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A village revived Edison Chiloquin’s birthday to be celebrated Sunday at Pla-ik-ni Village
followed by: Edison Chiloquin: ‘Conscience of the Klamaths’

                                           By LEE JUILLERAT, Herald and News, August 29, 2008   

Calvin Hecocta, left, Monica Yellowtail and Angie Wilson stand by the sacred fire at Edison Chiloquin’s Pla-ik-ni Village. The fire will be relit during Sunday’s gathering, which will fall on what would have been Chiloquin’s 85th birthday.

CHILOQUIN — The spirit of Edison Chiloquin, a Klamath Indian who gained international attention when he refused to sell tribal lands, will be invoked Sunday when his family and friends celebrate at the Pla-ik-ni Village.

The traditional village, along the banks of the Sprague River near the city of Chiloquin, hosted seasonal gatherings, including celebrations on Edison Chiloquin’s birthday each Aug. 31. Chiloquin, who died in 2003, would have been 85 Sunday.

Repairs under way

Two of his granddaughters, Angie Wilson and Monica Yellowtail of Klamath Falls, are repairing the village area, which includes an outdoor kitchen, riverside sweat lodges and the Sacred Fire site.

“It’s part of us,” said the 38-year-old Wilson, noting Chiloquin’s presence is evident. “I feel it’s on our generation to get back to what my grandpa wanted to happen here. He’s passed on, but it feels like he’s still here.”

“I was just 5 years old,” said Yellowtail, 33, of her early years at the village. “I remember being out here. It was just a lot of playing for me. I always looked forward to summers because we’d camp out here.”

Yellowtail and Wilson have worked with others, including Calvin Hecocta, a Klamath who was a friend of Chiloquin.

“Coming here was like a revival, a reawakening. The spirit that I carried inside of me from long ago connected with this sacred place here,” said the 65-year-old Hecocta. “This place tells me, remember the voices, the sound of the wind, the land and the people.”

Re-beginning of the village

Hecocta, Yellowtail and Wilson see Sunday’s gathering as a rebeginning for the village. People — Indian and non-Indian — are encouraged to spend part of or the entire day, which will begin with breakfast followed by a welcome ceremony, talking circle, drumming and dancing. Participants are asked to bring food to share for a lunch.

The sacred fire will be relit for the day.

Eventually, Chiloquin’s family hopes to again host school groups and others and rekindle the periodic gatherings. Plans include rebuilding a collapsed earth lodge, getting grants to install restrooms and, during Sunday’s gathering, “asking for protection of the land.”

That’s exactly what we’re asking, respect our Indian land, and we’re asking our own people, too,” Wilson said, noting visitors have driven through and littered the village.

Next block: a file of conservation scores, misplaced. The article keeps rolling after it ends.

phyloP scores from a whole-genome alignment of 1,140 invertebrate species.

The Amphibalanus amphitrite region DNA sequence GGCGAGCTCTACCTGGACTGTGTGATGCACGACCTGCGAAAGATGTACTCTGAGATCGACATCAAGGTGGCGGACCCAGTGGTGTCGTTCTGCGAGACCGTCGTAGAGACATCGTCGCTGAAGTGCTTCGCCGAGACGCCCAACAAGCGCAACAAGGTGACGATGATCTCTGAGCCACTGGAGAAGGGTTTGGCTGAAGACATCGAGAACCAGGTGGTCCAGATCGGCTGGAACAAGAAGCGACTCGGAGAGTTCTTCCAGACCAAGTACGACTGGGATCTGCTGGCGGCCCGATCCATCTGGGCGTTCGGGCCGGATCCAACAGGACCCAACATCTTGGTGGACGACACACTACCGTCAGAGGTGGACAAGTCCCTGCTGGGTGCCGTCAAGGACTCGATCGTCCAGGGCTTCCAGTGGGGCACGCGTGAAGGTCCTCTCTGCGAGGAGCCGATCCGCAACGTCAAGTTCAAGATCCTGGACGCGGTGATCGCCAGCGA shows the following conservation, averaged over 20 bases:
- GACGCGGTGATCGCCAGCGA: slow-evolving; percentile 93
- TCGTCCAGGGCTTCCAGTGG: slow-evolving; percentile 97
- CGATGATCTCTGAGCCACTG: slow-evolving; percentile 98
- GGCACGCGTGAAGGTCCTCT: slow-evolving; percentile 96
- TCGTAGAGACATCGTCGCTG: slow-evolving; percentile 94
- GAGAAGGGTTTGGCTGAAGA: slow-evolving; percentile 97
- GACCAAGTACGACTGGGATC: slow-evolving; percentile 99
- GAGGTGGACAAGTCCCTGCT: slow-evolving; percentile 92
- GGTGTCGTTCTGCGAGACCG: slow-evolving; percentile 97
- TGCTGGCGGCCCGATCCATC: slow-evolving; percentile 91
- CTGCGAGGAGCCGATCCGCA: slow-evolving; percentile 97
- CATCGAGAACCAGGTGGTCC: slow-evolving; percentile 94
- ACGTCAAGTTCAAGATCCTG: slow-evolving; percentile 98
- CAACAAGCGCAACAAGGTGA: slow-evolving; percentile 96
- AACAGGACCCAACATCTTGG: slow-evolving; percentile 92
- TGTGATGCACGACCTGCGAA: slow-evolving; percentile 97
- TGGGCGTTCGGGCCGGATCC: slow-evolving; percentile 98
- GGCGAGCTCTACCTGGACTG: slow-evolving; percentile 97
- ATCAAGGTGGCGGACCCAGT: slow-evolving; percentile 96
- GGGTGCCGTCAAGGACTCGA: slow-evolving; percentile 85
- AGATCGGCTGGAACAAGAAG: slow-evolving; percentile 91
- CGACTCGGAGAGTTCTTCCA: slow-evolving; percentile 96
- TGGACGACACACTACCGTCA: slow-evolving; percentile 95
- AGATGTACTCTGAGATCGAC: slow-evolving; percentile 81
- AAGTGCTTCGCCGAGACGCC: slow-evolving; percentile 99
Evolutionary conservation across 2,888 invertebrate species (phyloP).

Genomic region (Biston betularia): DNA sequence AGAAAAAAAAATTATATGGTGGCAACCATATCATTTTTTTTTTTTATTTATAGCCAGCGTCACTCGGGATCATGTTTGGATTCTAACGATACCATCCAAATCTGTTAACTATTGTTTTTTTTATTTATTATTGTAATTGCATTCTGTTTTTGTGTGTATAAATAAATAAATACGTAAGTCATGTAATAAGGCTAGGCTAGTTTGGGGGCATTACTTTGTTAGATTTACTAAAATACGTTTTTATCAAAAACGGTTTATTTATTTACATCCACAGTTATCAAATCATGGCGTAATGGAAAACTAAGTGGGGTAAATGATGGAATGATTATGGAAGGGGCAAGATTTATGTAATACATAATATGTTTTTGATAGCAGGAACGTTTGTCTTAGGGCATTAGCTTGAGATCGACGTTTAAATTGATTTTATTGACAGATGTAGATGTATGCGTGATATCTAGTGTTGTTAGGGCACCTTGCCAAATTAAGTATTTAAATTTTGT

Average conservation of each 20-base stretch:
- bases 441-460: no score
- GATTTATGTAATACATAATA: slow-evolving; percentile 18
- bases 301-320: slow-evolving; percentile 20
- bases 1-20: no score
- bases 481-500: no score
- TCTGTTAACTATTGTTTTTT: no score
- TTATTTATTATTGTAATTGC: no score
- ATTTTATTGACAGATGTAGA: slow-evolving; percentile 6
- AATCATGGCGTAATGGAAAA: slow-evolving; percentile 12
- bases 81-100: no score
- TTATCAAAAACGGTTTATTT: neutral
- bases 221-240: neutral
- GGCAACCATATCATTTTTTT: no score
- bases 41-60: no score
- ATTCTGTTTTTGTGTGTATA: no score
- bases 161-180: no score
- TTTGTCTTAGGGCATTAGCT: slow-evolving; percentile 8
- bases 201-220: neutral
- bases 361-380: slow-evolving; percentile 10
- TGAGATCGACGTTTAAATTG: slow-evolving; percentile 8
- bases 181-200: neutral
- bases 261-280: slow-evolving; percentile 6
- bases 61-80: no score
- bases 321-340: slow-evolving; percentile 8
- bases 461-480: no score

“I feel really strongly this place is spiritually protected,” Yellowtail said. “Our grandfather’s spirit is still strong.”

If you go

To reach Pla-ik-ni Village:

From Chiloquin, follow the Sprague River Highway less than a mile to Twin Rivers Drive. Turn left up the hill for less than a quarter-mile to an intersection with the sign, “Edison’s Camp.”

Turn right on the dirt and gravel road and continue straight 1.3 miles to the parking area outside the village.

Edison Chiloquin: ‘Conscience of the Klamaths’

Herald and News August 29, 2008

Edison Chiloquin, born Aug. 31, 1923, in Chiloquin, lived his entire life there, except while serving in the Army during World War II from 1943 to 1945.

He became known as the “conscience of the Klamaths,” a title he disdained, for his refusal to accept a $273,000 payment for Klamath Tribal lands when the Tribe was terminated in 1974.

“It would be like selling a part of you or a part of our ancestors,” Chiloquin said of his refusal. “This is sacred land where my grandfather lived. His bones are here. I belong here.” For 5-1/2 years, he negotiated with government officials to keep 580 acres of then-Winema National Forest land near and along the Sprague River. He and his family and friends maintained a sacred fire to “have the smoke from the fire carry prayers for the land to the Creator.”

Chiloquin Act

In 1980, President Jimmy Carter signed the Chiloquin Act into public law. It wasn’t until April 8, 1985, that boundaries for the Pla-ik-ni Village were finalized. For years Chiloquin hosted public gatherings, school field trips, college groups, people from other tribes, visitors from foreign countries and people who showed interest in cultural activities.

— Lee Juillerat

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